Grand Portage State Park

GRAND PORTAGE STATE PARK

A rainbow spans across the Pigeon River from Minnesota to Canada
Grand Portage State Park Justin Pruden/P&TC photo contest
forest floor
The forest floor at Grand Portage

About the park

Map of MN pinpointing Grand Portage State Park

This park is unique in so many ways: it borders Canada, it has Minnesota’s tallest waterfall, it’s one of the smallest state parks in Minnesota, and the Grand Portage Band of Chippewa play a unique role in its ownership and management. Visitors will immediately feel the strong influence of the Grand Portage Band in the visitor center and along the trail. Interpretive signs and displays give context for how Native Americans have used and managed the land historically and today.

Visitors can view the majestic High Falls by walking half a mile to the observation deck. It’s a sight to behold.

Our Work by the Numbers

3

LAND PROJECTS
completed for
this park

278

ACRES
of invaluable
land saved

100

PERCENT
of the parks' total
acreage saved by us

$507,500

DOLLAR VALUE
of land at time
of acquisition

Park Map showing project sites

Our Project Stories

Creating Grand Portage through vision & persistence

The High Falls on the Pigeon River, border of Minnesota and Ontario, Canada
red fox in woods looking at camera
forest floor
The forest floor at Grand Portage

Project Years: 1987 - 1990

Project Acres: 272

In the late 1980s not many people knew about Minnesota’s most majestic waterfall, which lay in private ownership at the tip of the Arrowhead. And it would have remained that way had the right people not come together at the right time to persist in making it a state park.

Located on the ancestral lands of the Grand Portage Band of Ojibwe, this place remained special to the Band even as they lost access due to complex history rooted in the Nelson Act of 1889.

Somewhere around the 1950s, a married couple bought the roughly 270 acres from the government and owned it for decades.

In the mid 1980s, the deputy commissioner of the MnDNR, Steve Thorne, learned of the tribe’s desire to buy the land, which was hindered by lack of funds. Having worked on Indian law for the Minnesota Attorney General’s Office, Thorne was uniquely positioned to float an innovative idea of partnering to protect the land.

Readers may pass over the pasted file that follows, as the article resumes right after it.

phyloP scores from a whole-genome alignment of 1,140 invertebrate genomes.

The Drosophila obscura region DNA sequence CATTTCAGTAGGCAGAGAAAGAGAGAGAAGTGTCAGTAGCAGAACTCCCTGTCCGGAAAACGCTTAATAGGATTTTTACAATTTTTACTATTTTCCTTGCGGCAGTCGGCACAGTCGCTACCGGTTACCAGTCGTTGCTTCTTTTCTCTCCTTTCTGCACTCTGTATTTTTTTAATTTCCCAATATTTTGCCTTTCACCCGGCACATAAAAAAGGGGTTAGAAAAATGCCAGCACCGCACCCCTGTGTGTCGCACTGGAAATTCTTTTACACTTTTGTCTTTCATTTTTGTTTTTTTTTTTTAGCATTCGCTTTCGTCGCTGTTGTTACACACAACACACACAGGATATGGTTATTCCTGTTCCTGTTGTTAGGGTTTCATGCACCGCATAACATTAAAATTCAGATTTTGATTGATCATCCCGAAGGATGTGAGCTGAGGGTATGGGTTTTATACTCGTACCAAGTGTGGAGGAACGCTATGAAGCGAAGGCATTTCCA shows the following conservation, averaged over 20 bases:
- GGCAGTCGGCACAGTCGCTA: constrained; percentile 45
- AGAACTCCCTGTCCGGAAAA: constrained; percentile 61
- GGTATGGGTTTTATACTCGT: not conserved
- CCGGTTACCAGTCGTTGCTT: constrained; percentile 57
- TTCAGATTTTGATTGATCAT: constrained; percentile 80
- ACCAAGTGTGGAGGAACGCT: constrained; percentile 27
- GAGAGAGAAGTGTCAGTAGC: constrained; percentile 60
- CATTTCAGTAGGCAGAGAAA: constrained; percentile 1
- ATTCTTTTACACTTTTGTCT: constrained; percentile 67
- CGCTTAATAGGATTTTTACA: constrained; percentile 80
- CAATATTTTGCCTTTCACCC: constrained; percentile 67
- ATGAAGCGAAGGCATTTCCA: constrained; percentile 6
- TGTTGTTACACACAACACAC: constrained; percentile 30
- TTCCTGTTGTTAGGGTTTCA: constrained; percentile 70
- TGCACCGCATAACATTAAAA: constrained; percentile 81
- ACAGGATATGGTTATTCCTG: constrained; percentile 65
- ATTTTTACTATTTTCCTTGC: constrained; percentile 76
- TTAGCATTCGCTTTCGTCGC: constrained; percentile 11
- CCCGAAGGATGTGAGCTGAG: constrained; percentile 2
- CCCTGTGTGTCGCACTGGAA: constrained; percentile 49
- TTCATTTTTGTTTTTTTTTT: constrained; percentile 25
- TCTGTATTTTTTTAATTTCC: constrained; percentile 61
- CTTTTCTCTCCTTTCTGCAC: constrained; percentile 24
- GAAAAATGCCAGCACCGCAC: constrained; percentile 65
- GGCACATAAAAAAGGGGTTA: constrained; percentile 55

The land would be purchased by the state, donated to the Bureau of Indian Affairs to become part of the Grand Portage Indian Reservation, then leased back to the state to be managed as a state park with a special focus on interpreting Native American heritage. It was a completely unique idea that had never been tried anywhere else before.

The only hold-up was the legislation, which was threatening to take longer than the landowners were willing to wait. To ensure the land wasn’t sold to another private landowner in the meantime, Parks & Trails Council of Minnesota purchased the land in 1987.

To aid in making the case for creating the state park, Parks & Trails Council commissioned at least one study of the ecological value of the land. After four years of advocating at the state capital by MnDNR, P&TC and others, the legislation passed creating Grand Portage State Park in 1991.

Today, everyone can experience first-hand Minnesota’s tallest waterfall and learn about the rich Native American history of this area.

Dedication Pamphlet (2000)

Preserving the view from Middle Falls

Project Years: 1998 - 2000

Project Acres: 22

Sometimes we acquire land outside of a state park knowing that it is essential for the integrity of the park. Such was the case in 1998 when land on the Canadian side of the Middle Falls waterfall went up for sale. We acquired the land and it became an extension of the provincial park that offers protection of these majestic falls.

Adding land for a new welcome center

Welcome sign at Grand Portage State park
Welcome sign acknowledges Parks & Trails Council's role in establishing Grand Portage

Project Years: 2007 - 2008

Project Acres: 6.3

While discussions with the landowner adjacent to Grand Portage State Park had started before the park was even established, it wasn’t until 2007 that the land became essential for a new visitor center. At that time, Parks & Trails Council picked up the conversation where it left off and helped to acquire the land.

In another cooperative arrangement for the park, this land was eventually conveyed to the Minnesota Department of Transportation. The site is now used for the dual purpose of a wayside for road travelers and state park visitors. Located less than a mile from the border patrol station, many Canadians enter here and are welcomed by the visitor center.